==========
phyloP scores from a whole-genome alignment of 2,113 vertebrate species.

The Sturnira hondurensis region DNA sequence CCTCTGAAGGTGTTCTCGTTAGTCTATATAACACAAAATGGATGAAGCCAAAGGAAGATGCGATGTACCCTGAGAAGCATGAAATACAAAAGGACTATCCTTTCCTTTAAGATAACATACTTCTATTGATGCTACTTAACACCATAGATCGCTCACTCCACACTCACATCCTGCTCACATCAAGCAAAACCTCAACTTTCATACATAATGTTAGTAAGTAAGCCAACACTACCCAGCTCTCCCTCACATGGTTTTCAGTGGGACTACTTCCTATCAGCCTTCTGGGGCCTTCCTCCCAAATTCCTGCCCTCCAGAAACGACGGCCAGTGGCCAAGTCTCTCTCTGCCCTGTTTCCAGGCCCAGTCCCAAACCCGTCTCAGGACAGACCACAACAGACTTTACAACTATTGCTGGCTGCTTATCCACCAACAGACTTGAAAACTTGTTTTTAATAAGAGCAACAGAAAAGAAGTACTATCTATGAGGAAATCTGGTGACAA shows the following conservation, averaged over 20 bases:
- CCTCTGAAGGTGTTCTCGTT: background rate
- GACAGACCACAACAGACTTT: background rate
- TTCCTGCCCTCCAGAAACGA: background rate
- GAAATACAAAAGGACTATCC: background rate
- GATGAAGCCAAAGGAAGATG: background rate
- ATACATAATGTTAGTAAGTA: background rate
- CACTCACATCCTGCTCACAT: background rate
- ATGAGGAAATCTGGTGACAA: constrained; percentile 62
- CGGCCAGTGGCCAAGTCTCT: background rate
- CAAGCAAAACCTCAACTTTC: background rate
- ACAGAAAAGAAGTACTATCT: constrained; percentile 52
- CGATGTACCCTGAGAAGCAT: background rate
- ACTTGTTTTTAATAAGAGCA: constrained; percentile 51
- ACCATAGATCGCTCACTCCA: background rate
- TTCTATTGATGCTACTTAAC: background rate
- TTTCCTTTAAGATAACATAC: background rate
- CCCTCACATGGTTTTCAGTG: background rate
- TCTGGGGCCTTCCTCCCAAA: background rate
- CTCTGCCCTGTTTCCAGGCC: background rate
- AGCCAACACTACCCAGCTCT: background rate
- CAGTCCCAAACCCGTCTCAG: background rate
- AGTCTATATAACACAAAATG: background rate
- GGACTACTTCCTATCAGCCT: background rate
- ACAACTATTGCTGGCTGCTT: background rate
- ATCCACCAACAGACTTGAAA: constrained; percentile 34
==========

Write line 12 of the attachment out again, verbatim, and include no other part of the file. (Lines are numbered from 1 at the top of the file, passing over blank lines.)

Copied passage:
- CAAGCAAAACCTCAACTTTC: background rate